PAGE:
Integrative thinking is a form of reasoning which allows you to constructively face the tensions of opposing models. Instead of choosing one at the expense of the other, you generate a creative solution. Your solution contains elements of the individual models, but is superior to each.

ON Integrative Thinking

Creating Great Choices

Organizations need to incorporate the best of design thinking into their ways of working to unleash innovation and creativity. An organization will be able to counter-balance analytical thinking with intuitive thinking – to enable it to both exploit existing knowledge and create new knowledge. 

ON Design of Business

The Design Of Business

Critical to the success of every organization, strategy is not a long planning exercise or document. Strategy can be simple, fun and effective and is founded on a set of five interrelated and powerful choices that positions an organization to win. 

ON Strategy

Playing To win

While prevailing theory holds that stock-based compensation perfectly aligns corporate executives’ incentives with those of shareholders, it does the opposite. As a consequence, executives have done brilliantly while shareholders have become increasingly frustrated. Incentives and governance practice needs to be transformed to enable corporations to prosper in a way that better serves society.

ON Incentives & Governance

Fixing the Game

The combination of the stagnation of medium incomes and the rapid rise of high incomes is threatening the future of democratic capitalism. Its predictive future requires building a more robust knowledge, transactional and physical infrastructure for broadly shared prosperity.

ON Democratic Capitalism

The Rise (and Likely Fall) of the Talent Economy

For both social entrepreneurs and corporations, the key tenet of social innovation is finding ways to make the world a better place. My work focuses on building tools for social entrepreneurs to create more powerful models for creating value for society and developing models to guide corporations on a path of productive corporate citizenship.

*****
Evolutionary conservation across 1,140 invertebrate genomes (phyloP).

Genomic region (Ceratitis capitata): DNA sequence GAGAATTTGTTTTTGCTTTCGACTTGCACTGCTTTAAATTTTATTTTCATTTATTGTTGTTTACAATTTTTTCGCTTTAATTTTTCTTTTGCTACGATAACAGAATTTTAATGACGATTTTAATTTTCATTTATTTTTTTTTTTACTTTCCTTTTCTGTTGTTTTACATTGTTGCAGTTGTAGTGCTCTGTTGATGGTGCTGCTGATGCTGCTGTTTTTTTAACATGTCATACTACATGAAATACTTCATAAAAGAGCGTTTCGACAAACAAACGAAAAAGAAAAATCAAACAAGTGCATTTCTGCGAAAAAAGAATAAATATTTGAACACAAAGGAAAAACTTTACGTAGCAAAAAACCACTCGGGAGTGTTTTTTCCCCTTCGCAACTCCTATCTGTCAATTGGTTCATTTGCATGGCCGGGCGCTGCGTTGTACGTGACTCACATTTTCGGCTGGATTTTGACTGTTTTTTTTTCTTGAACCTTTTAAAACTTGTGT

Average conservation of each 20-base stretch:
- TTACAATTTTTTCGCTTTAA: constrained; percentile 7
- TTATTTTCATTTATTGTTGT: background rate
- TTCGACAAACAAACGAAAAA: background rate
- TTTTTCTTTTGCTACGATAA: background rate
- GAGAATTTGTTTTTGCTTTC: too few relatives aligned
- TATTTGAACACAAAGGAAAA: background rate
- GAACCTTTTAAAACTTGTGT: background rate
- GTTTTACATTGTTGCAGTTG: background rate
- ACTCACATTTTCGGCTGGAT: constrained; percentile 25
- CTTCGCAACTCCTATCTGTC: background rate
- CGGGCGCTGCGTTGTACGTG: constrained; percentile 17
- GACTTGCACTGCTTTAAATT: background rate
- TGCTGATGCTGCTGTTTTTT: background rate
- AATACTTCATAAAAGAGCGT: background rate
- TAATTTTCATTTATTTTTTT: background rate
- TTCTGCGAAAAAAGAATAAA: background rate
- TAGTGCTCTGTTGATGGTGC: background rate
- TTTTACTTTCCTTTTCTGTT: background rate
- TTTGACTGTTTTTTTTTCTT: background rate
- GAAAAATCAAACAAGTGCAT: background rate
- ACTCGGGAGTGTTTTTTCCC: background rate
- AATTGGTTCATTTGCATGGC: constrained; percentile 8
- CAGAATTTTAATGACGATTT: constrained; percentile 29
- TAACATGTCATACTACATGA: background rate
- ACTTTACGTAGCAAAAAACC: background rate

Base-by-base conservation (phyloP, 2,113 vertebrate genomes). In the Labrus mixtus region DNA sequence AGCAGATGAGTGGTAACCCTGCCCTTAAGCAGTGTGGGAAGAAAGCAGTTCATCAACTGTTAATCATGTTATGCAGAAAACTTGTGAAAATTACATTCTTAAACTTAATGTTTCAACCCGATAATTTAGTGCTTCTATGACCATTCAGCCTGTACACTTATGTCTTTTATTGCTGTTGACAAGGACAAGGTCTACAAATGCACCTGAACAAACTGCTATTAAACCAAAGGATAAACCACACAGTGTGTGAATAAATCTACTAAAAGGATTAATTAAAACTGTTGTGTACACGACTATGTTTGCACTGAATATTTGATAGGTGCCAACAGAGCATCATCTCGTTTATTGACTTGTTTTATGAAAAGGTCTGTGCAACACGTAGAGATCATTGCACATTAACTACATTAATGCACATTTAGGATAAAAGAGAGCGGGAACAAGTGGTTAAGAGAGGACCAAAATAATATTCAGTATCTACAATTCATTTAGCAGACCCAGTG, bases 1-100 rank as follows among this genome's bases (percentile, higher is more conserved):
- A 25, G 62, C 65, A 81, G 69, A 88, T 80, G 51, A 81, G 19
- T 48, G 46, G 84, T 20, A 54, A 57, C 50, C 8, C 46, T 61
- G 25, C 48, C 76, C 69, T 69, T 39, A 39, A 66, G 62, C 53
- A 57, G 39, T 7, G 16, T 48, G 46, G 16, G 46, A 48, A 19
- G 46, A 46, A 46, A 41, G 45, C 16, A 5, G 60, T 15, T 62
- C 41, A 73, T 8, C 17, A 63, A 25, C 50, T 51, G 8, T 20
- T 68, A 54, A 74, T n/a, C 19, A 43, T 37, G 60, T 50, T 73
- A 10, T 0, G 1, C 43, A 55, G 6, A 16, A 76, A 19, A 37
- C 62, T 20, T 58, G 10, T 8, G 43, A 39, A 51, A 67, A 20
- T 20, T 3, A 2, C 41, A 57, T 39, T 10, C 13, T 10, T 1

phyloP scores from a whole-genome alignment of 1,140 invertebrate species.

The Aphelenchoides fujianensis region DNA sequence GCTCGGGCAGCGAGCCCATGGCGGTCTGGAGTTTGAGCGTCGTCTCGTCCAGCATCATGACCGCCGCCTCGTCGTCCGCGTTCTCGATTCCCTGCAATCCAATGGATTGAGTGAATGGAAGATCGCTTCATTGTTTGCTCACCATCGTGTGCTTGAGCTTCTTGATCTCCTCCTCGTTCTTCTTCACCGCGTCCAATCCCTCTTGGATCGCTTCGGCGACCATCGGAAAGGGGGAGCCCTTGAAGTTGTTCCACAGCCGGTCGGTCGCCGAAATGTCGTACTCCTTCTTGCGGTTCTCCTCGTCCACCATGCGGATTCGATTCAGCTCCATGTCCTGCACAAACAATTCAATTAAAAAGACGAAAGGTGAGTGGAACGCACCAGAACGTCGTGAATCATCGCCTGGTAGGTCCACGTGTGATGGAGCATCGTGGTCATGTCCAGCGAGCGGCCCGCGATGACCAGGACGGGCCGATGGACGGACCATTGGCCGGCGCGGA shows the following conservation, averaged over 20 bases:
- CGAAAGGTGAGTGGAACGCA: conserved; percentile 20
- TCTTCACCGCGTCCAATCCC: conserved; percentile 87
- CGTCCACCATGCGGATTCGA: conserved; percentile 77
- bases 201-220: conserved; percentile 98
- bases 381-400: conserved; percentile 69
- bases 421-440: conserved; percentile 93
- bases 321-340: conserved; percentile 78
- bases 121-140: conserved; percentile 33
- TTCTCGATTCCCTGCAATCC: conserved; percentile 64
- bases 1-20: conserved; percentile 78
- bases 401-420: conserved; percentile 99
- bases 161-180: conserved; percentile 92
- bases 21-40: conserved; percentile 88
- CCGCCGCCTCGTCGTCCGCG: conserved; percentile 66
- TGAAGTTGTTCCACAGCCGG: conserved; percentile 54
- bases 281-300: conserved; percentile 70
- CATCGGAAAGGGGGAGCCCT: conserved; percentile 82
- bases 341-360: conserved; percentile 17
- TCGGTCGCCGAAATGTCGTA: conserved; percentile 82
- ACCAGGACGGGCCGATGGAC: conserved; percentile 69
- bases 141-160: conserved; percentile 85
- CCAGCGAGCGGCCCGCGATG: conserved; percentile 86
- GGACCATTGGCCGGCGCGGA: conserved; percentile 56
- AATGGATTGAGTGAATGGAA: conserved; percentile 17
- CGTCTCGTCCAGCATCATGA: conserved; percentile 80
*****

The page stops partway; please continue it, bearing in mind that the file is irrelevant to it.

ON Social Innovation

Getting Beyond Better

CANADA: WHAT IT IS, WHAT IT CAN BE

Canadians have achieved an enviable balance of economic prosperity and civic harmony, but as emerging countries like China, India, and Brazil take their place alongside developed economies, we cannot be complacent. Our high paying jobs, world-class learning and research institutes, excellent health care, and social safety nets exist only to the extent that we are innovative and competitive globally.

Canada: What It Is, What It Can Be provides an incisive examination of this country's increasing prosperity gap – the difference in value between what we do create and what we could create if we performed at our full potential. As Roger Martin and James Milway demonstrate, although we are proud of our trading prowess, we do not participate as aggressively in world markets with innovative products and services as we could. While we want to take risks to achieve success, our business strategies and economic policies need to set the bar higher to achieve the success we want for Canada.

Written in an accessible style that helps general readers understand complex economic concepts, Canada: What It Is, What It Can Be exposes the myths currently guiding our public policy, and provides ground-breaking new approaches for realizing our full prosperity potential.

Thought Pillar:

DEMOCRATIC CAPITALISM

"Provides important, highly topical information on competitiveness and prosperity from which intelligent debate can now stem."
– Suzanne Fortier, President, Natural Sciences and Engineering Research Council

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